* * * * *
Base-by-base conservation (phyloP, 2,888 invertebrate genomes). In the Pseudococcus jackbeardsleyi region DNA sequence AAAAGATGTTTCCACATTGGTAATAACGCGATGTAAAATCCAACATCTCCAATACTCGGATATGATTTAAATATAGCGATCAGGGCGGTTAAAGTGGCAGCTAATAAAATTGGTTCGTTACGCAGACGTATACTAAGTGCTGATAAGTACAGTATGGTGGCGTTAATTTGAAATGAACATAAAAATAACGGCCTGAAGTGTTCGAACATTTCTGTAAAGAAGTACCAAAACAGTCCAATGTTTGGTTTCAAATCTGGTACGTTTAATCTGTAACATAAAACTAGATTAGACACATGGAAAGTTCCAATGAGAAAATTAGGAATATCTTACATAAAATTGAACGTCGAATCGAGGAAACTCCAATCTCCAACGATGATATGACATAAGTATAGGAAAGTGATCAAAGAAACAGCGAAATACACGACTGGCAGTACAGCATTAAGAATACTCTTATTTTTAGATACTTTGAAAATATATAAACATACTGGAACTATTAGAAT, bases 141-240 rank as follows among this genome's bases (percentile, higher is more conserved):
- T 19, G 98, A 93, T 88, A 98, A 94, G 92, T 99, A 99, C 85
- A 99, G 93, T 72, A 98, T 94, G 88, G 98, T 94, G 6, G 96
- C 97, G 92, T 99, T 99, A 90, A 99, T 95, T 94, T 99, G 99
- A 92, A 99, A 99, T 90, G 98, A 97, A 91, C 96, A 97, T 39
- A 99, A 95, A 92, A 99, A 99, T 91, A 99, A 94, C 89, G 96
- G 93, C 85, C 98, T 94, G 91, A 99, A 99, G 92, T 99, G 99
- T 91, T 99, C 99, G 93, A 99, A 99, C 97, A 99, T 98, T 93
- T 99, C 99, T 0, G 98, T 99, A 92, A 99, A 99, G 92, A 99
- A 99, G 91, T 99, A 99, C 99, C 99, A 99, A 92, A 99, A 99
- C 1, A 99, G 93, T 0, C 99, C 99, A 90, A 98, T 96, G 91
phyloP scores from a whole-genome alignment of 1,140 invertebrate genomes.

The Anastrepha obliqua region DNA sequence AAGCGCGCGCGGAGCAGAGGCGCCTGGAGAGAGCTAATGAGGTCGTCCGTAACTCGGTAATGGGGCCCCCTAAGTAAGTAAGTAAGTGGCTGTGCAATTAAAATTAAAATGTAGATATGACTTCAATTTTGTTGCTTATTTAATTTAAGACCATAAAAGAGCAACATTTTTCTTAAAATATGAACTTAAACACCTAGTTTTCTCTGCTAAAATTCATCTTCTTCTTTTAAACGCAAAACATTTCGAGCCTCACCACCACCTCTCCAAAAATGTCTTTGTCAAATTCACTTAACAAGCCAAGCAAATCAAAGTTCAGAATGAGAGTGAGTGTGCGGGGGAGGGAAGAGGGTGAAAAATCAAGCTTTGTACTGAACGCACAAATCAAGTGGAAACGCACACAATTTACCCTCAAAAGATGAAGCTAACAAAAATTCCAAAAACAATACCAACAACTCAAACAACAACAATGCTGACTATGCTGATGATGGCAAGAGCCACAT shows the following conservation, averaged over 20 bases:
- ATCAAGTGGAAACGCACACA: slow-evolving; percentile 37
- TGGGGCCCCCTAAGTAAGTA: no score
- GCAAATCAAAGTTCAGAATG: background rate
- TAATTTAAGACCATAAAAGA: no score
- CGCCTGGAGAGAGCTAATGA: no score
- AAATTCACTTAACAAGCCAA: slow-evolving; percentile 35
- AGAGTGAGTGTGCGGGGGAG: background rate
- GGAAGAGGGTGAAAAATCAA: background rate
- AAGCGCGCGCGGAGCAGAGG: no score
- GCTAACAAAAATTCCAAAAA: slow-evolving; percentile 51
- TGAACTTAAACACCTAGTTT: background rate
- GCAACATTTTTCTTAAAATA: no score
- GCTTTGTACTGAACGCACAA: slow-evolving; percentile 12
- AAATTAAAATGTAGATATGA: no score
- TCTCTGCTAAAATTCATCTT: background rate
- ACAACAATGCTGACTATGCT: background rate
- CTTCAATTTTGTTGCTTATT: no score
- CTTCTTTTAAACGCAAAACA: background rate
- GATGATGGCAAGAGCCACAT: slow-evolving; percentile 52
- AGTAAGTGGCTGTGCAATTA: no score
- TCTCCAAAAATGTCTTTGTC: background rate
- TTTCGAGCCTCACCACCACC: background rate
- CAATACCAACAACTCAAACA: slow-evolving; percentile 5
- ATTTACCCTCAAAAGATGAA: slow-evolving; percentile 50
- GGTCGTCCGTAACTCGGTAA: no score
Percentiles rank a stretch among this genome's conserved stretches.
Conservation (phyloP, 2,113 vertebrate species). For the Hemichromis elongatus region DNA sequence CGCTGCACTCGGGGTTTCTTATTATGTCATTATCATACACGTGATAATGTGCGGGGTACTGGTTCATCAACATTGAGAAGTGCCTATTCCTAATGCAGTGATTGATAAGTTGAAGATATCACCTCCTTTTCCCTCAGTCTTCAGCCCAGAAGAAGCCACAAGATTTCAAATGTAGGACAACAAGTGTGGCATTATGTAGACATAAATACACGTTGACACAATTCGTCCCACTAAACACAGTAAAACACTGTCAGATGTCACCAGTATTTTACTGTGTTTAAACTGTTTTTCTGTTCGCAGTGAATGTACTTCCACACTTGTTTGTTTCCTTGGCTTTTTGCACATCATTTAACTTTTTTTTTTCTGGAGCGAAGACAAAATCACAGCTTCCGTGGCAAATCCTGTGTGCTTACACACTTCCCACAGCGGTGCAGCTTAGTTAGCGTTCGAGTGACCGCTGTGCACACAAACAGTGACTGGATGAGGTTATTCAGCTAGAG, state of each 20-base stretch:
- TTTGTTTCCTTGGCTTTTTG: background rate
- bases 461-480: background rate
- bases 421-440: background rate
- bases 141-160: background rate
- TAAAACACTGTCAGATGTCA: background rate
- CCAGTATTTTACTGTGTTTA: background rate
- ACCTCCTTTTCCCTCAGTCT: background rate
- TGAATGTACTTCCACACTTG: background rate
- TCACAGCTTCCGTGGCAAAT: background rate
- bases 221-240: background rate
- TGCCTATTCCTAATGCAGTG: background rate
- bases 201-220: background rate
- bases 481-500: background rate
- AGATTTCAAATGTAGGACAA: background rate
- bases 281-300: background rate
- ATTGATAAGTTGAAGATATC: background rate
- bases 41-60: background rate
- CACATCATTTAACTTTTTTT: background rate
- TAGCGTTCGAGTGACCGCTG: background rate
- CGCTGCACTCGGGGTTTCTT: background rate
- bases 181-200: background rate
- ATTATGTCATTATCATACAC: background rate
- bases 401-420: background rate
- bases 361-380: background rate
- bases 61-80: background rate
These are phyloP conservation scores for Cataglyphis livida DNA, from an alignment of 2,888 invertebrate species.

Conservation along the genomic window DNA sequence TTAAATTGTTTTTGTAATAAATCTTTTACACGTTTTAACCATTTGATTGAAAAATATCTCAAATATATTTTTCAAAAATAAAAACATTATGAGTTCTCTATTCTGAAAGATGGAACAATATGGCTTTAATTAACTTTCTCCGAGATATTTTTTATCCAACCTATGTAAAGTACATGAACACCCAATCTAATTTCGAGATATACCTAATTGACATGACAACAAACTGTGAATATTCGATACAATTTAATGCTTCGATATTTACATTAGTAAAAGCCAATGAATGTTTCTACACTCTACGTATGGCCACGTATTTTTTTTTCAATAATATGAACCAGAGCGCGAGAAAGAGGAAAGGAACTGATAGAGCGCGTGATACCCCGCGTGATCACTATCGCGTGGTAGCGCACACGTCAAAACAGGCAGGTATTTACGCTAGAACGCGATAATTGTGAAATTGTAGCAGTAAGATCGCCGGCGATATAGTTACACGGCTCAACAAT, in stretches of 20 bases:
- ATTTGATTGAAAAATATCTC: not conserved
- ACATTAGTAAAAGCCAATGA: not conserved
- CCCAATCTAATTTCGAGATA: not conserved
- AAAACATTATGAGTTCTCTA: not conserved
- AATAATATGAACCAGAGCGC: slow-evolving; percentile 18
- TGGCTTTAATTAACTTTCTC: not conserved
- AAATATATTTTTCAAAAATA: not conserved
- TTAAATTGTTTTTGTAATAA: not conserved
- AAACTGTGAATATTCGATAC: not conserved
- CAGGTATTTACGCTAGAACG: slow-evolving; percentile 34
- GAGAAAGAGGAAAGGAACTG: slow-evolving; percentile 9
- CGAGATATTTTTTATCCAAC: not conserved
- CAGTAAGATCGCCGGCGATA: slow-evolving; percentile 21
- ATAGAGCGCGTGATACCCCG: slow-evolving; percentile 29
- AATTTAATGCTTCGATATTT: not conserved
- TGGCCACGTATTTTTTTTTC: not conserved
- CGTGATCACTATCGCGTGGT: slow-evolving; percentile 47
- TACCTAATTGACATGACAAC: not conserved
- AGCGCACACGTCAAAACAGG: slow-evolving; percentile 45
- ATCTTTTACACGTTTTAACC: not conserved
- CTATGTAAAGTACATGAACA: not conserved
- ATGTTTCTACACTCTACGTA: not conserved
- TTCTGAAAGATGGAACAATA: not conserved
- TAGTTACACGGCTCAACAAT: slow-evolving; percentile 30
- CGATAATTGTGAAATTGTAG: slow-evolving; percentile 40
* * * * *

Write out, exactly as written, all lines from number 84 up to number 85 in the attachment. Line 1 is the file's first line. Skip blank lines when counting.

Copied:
- CGTGATCACTATCGCGTGGT: slow-evolving; percentile 47
- TACCTAATTGACATGACAAC: not conserved